Friday, January 25, 2013

"Disharmony" (Angel 2.17): Not the Most Cleverly Titled Episode

Yeah. She's in it.

In a synchronicity that in this case makes Angel suffer mightily by comparison, the Angelites are still processing Angel's return and hope for forgiveness for acting like a dolt for several previous episodes. Wesley makes him sit outside his own office and fetch coffee, and Cordelia tells him they're "not friends." Which, rather touchingly, bothers Angel a lot.

Look. He makes the sad Angel face.

The theme of friendship is central to this episode, because Cordelia is forced to radically reexamine hers with fellow Mean Girl Harmony. So though we're operating in a pre-Facebook world, here's the Angel guide to friending and unfriending vampires.

DO expect to pay your dues. Angel's pre-credit muttering of "atonement's a bitch" is a refreshingly funny take on what tends to be his bete noir. But it's true--Angel spends much of the episode desperately trying to make it up to Wesley, Cordy, and Gunn. By the end, he's succeeded with pretty much all of them.

DON'T be too subtle with Cordelia. Harmony shows up in L.A., post-break-up with Spike, eager to find her purpose. If you think that's a flimsy excuse for a guest spot, you're sort of right, but it does fit into the episode's thematic interest in friendship. Cordelia is genuinely excited to be spending time with Harmony again, and in recovering her powerful and ruthless high school self.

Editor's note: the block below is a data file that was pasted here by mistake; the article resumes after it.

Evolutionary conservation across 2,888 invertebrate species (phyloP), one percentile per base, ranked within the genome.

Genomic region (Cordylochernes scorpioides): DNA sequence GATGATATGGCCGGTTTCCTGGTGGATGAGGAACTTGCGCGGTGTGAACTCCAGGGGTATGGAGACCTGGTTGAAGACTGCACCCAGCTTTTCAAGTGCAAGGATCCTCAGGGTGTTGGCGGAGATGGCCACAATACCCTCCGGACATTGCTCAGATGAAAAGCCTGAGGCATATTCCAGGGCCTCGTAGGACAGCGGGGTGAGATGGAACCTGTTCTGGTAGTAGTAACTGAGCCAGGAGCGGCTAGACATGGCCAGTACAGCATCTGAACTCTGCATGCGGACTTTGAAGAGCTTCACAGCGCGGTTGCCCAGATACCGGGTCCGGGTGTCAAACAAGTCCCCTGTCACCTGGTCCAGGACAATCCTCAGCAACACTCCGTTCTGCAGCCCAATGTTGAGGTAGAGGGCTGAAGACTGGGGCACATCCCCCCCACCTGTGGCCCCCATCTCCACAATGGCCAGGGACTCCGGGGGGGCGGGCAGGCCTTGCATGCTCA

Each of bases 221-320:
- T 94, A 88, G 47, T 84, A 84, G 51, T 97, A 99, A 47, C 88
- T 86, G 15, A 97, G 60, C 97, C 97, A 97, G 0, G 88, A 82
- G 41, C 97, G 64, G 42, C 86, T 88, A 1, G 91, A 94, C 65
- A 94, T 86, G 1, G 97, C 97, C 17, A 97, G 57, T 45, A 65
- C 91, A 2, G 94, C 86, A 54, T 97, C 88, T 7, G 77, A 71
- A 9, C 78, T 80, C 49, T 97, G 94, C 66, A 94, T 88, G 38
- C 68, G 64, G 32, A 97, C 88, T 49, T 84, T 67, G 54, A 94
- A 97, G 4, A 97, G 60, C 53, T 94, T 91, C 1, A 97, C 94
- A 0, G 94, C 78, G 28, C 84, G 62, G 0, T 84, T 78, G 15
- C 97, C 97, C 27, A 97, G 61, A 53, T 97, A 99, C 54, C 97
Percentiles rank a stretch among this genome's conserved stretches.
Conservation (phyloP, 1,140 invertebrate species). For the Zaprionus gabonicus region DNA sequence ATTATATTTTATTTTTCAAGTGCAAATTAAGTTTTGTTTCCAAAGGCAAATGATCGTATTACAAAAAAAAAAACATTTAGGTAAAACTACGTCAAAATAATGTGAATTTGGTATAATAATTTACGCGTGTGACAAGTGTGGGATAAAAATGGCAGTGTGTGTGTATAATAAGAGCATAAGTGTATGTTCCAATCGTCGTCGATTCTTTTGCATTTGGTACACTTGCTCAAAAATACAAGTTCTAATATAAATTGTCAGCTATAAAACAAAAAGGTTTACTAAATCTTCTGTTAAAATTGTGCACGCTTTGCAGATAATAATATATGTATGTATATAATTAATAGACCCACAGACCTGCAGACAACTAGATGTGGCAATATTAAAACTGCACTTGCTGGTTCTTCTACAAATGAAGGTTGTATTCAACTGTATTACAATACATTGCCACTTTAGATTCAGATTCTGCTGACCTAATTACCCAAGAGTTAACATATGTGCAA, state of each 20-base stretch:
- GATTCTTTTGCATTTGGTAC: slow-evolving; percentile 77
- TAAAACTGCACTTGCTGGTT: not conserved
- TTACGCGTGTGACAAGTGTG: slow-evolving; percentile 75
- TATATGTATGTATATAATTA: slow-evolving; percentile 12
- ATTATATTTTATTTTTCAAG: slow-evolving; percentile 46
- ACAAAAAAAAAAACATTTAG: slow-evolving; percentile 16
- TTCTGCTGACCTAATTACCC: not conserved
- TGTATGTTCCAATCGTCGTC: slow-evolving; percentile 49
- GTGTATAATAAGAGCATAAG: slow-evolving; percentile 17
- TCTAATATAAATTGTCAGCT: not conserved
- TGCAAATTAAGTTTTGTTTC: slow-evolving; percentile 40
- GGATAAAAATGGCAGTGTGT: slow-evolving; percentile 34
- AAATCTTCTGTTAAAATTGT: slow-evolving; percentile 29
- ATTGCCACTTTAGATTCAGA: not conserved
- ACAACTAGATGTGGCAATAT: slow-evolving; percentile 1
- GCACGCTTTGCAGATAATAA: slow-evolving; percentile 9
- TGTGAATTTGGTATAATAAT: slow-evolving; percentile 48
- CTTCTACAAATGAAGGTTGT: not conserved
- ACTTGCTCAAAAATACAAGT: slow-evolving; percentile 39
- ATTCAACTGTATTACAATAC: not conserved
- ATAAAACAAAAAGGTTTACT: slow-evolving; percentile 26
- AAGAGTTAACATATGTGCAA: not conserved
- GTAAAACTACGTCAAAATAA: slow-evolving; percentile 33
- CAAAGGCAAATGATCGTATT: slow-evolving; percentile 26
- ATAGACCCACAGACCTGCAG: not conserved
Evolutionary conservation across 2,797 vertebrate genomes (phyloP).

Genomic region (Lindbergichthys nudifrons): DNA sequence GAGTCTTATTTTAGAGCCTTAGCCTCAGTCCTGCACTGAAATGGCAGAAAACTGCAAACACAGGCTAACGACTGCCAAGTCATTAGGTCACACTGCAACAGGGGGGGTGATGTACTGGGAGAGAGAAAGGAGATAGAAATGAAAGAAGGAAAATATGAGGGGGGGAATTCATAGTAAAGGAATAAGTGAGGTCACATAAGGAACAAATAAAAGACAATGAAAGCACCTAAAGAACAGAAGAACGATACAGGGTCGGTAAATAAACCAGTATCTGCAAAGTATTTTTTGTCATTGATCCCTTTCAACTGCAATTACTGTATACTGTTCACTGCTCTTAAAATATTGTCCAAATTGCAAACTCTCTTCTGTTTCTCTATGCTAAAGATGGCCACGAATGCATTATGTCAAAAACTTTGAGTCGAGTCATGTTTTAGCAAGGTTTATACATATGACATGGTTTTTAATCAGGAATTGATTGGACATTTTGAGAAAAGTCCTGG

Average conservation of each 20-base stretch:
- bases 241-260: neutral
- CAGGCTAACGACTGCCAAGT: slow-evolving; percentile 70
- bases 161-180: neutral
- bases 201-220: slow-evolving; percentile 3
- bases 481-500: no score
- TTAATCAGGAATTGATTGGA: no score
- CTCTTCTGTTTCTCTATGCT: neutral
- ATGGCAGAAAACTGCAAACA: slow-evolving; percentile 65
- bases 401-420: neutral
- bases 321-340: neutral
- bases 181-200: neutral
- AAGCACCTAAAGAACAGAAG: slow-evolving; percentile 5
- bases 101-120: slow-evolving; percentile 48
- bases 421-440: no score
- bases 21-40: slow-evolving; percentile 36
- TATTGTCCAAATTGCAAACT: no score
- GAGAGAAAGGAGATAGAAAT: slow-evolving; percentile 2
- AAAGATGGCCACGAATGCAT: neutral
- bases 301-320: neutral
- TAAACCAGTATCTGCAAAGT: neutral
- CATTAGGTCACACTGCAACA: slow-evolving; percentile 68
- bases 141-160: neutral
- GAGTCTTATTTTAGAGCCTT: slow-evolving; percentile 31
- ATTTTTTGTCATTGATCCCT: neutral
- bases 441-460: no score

Sorry guys--no be-pantied pillow fight.

However, when Harmony drops subtle hints (you do have to invite me to your house, I'm not the same girl I used to be) and not-so-subtle hints (showing up in Cordy's bedroom at night, talking about how delicious she looks), Cordelia assumes she's a "big lesbo." This rather tasteless attempt at homophobic humor is thankfully defused by the fact that she says it to Willow.


DO look for authenticity. Though this episode is a bit of a throwaway in terms of the season-long arc, the more I think about it, the more tightly it's written (thanks, David Fury). The Monster of This Week is a Tony Robbins-esque vamp motivational speaker and self-help guru, who promotes a pyramid scheme neatly encapsulated by the slogan "turn two, the rest is food."

It's a pitch-perfect parody.

The way these types of groups tend to foster a false sense of intimacy, both emotional and financial, sets us up nicely for . . .

Curse your sudden but inevitable betrayal!

DO remember that on this show, a soul matters. And a credit card. Angel warns Cordy that Harmony is bound to turn on her, because she has no soul. The complicated metaphysics of ensoulment on Buffy aside, Angel is right on the money here. Harmony turns the Angelites over to Tony Robbins, and they only narrowly escape (of course--do they ever escape by a wide margin?). Cordy decides to spare Harmony, though they are no longer BFFs. And Angel's last act of interpersonal atonement? He buys Cordelia a ton of clothes. She does a happy dance, in which Angel joins her, in a moment Jenn terms disturbing yet priceless.

And makes the happy Angel face.

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